Latest News

How parents see themselves may affect their child's brain and stress level

A mother's perceived social status predicts her child's brain development and stress indicators, finds a new study -- the first to link brain function to maternal self-perception. Children in the study, whose mothers saw themselves as having a low social status were more likely to have increased cortisol levels, (stress indicator), and less activation of their hippocampus, (structure in the brain responsible for long-term memory formation, required for learning) and reducing stress responses.
View full story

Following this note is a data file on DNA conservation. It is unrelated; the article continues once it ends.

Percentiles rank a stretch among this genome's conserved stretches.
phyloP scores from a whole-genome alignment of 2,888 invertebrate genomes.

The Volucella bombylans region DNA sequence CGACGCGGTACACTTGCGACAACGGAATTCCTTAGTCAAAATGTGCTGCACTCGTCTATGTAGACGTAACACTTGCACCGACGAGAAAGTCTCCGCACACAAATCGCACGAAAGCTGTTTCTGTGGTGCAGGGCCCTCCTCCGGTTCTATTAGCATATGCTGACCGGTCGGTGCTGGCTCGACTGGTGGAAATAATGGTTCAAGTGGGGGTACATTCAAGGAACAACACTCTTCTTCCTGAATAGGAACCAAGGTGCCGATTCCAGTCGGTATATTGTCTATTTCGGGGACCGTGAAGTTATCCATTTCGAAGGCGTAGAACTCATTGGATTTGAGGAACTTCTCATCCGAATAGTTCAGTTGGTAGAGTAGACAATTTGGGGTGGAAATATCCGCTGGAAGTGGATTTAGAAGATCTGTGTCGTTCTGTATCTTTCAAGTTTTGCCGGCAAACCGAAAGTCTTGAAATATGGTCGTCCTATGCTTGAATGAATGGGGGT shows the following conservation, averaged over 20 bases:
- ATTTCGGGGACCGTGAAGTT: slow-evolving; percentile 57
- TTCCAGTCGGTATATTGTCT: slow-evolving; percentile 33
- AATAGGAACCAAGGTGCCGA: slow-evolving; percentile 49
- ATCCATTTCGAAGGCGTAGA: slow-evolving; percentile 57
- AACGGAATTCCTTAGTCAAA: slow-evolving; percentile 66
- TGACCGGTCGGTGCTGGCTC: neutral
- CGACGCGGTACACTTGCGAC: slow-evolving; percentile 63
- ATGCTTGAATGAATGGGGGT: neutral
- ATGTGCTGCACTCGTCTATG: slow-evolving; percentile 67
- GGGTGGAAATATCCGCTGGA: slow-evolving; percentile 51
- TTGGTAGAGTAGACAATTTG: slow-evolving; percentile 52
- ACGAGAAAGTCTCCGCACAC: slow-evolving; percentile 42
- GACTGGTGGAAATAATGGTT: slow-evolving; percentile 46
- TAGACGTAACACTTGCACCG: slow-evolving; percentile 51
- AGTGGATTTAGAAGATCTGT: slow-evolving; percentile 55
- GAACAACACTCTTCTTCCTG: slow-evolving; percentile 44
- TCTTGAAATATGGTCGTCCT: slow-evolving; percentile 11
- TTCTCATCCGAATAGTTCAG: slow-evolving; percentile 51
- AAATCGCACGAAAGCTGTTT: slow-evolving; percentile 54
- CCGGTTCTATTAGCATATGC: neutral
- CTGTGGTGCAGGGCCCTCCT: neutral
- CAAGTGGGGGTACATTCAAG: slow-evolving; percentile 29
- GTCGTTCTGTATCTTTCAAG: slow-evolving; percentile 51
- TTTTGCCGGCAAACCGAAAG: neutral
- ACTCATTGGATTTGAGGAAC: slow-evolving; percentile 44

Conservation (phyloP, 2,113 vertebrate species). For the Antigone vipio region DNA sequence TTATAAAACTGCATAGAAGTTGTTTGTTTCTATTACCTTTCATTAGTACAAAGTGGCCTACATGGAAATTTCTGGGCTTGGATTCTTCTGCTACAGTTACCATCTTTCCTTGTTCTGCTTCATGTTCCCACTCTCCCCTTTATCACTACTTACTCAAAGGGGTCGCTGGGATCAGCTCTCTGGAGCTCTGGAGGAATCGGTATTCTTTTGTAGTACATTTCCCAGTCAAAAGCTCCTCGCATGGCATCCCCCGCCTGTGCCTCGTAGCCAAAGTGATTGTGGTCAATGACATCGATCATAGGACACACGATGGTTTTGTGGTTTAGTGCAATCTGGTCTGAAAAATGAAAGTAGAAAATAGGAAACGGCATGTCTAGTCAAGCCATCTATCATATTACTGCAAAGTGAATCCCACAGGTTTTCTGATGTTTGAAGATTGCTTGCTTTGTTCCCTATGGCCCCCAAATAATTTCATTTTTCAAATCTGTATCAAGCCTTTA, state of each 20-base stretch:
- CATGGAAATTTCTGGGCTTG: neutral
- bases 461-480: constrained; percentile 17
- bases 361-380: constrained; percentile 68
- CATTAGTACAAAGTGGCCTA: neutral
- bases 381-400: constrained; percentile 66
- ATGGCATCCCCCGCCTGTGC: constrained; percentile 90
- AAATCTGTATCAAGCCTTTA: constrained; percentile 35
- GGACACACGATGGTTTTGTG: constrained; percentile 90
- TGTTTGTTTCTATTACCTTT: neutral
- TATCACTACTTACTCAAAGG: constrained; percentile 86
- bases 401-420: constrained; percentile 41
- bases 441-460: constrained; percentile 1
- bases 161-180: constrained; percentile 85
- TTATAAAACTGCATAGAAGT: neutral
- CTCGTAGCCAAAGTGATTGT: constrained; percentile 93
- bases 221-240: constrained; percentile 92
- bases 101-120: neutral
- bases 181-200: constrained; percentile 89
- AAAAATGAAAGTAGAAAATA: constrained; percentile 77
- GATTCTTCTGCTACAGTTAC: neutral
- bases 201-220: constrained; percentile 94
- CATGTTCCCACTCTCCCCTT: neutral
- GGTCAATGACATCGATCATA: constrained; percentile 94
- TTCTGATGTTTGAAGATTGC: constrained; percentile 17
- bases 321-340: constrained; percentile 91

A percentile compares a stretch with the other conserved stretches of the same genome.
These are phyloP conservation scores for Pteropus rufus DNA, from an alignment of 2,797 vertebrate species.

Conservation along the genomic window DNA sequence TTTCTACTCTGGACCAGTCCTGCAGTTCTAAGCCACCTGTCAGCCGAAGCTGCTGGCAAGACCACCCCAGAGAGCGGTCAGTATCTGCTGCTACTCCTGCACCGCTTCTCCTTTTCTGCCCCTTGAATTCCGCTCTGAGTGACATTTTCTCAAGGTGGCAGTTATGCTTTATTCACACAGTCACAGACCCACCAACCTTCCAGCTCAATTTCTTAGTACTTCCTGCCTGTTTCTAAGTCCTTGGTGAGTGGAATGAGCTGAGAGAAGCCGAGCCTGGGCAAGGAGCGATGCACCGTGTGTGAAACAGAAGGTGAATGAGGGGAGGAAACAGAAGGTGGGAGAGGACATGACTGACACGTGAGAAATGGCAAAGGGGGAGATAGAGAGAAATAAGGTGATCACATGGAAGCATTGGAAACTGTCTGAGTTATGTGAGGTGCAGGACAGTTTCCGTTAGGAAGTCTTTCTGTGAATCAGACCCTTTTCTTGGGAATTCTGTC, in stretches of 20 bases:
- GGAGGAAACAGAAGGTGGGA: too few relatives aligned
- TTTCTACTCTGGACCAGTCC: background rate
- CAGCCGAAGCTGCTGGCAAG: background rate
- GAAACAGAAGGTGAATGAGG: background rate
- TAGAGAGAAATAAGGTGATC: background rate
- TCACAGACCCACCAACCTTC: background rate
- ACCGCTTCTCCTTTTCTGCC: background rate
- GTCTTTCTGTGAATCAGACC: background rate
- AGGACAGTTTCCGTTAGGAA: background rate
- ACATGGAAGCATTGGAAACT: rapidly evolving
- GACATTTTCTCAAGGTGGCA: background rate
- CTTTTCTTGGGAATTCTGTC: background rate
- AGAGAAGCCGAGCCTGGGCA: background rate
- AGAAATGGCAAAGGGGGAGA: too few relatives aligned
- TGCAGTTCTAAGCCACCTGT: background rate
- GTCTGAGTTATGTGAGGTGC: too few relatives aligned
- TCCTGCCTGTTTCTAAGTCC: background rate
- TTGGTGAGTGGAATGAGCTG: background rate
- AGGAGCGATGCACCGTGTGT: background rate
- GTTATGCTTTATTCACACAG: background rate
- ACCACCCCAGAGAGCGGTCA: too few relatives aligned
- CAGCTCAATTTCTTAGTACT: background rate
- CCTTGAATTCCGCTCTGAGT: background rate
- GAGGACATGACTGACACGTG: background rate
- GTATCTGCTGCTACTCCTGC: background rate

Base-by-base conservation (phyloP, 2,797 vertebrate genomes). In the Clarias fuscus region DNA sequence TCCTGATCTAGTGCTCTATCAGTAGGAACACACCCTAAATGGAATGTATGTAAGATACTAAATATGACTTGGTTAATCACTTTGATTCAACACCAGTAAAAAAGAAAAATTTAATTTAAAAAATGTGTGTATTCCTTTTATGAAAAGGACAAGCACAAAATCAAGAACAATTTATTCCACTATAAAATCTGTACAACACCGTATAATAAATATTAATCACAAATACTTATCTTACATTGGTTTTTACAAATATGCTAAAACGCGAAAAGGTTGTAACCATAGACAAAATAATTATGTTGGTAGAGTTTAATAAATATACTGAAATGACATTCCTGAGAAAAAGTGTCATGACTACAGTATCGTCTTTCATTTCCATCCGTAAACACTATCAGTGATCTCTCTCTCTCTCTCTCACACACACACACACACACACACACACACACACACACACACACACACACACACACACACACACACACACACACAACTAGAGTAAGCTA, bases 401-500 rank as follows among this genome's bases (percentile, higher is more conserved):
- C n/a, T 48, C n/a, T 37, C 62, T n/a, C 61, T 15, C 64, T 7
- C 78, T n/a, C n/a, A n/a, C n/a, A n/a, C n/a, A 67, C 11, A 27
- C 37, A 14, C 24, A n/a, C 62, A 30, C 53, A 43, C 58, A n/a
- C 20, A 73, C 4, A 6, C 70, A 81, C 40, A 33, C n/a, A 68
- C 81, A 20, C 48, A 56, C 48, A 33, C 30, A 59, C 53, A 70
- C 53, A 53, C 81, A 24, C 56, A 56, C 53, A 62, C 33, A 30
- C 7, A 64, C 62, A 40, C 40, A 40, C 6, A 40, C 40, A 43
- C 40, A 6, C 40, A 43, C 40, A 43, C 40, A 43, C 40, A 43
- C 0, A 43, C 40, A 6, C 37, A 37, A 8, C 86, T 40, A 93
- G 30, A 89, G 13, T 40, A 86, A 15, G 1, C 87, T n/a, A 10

Post your comment.

Name:
Email:
Rating:
Comment:
Verification
 

  • Anti-stroke drug effective treatment for middle-ear infections, researchers say

  • Implantable micro-device to monitor oxygen in glioma to improve treatment outcomes

  • Study on neurogenesis in the olfactory bulb

  • Raising a glass to the holidays: Research finds extra alcohol sold, consumed on holidays

  • Human stem cell model reveals molecular cues critical to neurovascular unit formation

  • Scientists create mice with a major genetic cause of ALS, frontotemporal dementia

  • Blood test for Alzheimer's one step closer

  • Switching off brain circuit renders mice 'out of touch' with environment

  • Facebook status updates reveal low self-esteem and narcissism

  • Anticipating temptation may reduce unethical behavior, research finds

  •